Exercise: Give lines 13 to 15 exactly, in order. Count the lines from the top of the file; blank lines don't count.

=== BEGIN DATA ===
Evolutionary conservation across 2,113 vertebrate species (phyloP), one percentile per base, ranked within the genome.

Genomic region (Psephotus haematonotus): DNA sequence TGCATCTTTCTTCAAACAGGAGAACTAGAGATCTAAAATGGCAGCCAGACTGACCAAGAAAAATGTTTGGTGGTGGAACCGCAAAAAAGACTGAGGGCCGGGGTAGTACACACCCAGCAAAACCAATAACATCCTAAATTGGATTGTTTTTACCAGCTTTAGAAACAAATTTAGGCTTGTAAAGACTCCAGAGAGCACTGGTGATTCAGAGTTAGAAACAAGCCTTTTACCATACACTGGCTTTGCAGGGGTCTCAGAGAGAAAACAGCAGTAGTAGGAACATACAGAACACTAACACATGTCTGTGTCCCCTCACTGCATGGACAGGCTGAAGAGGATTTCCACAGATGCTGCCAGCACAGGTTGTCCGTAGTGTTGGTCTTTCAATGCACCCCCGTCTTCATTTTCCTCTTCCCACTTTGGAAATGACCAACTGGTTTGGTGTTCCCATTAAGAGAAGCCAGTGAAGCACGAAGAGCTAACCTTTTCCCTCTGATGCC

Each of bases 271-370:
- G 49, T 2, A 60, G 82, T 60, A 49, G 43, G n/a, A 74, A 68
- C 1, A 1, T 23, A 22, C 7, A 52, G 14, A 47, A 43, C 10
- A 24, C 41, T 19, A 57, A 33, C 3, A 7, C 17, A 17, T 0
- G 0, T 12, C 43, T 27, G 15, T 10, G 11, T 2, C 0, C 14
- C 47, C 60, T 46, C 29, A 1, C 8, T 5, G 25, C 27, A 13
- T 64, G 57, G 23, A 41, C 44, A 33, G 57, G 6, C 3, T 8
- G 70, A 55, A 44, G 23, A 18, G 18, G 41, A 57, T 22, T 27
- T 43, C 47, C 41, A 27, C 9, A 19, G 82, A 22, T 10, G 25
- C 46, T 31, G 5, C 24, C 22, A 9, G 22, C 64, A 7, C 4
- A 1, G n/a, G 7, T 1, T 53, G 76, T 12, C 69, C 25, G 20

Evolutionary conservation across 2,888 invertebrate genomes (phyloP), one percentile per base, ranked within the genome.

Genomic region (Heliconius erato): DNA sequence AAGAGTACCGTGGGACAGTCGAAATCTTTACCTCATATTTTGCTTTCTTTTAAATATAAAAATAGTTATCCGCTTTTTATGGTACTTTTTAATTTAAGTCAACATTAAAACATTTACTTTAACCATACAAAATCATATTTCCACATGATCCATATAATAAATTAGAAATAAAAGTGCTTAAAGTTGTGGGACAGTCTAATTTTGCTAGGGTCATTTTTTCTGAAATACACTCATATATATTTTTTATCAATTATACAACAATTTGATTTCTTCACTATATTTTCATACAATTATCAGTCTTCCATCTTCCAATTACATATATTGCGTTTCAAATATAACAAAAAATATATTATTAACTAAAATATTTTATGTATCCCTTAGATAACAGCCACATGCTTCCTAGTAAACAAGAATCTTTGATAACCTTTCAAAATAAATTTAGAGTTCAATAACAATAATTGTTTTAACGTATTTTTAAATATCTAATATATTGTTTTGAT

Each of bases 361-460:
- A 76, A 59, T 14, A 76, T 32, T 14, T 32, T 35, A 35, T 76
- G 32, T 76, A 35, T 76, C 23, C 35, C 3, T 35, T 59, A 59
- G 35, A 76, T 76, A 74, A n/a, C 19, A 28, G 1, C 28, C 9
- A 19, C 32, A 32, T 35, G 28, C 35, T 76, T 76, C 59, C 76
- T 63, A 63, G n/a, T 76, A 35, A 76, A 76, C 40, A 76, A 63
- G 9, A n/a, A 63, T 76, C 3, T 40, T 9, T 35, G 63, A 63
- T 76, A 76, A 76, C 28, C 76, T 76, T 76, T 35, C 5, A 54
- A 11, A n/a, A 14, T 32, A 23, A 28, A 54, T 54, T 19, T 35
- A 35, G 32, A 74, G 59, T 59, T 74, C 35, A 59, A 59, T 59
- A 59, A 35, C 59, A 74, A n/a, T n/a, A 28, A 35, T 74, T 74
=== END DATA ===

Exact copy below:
- A 1, G n/a, G 7, T 1, T 53, G 76, T 12, C 69, C 25, G 20

Evolutionary conservation across 2,888 invertebrate genomes (phyloP), one percentile per base, ranked within the genome.

Genomic region (Heliconius erato): DNA sequence AAGAGTACCGTGGGACAGTCGAAATCTTTACCTCATATTTTGCTTTCTTTTAAATATAAAAATAGTTATCCGCTTTTTATGGTACTTTTTAATTTAAGTCAACATTAAAACATTTACTTTAACCATACAAAATCATATTTCCACATGATCCATATAATAAATTAGAAATAAAAGTGCTTAAAGTTGTGGGACAGTCTAATTTTGCTAGGGTCATTTTTTCTGAAATACACTCATATATATTTTTTATCAATTATACAACAATTTGATTTCTTCACTATATTTTCATACAATTATCAGTCTTCCATCTTCCAATTACATATATTGCGTTTCAAATATAACAAAAAATATATTATTAACTAAAATATTTTATGTATCCCTTAGATAACAGCCACATGCTTCCTAGTAAACAAGAATCTTTGATAACCTTTCAAAATAAATTTAGAGTTCAATAACAATAATTGTTTTAACGTATTTTTAAATATCTAATATATTGTTTTGAT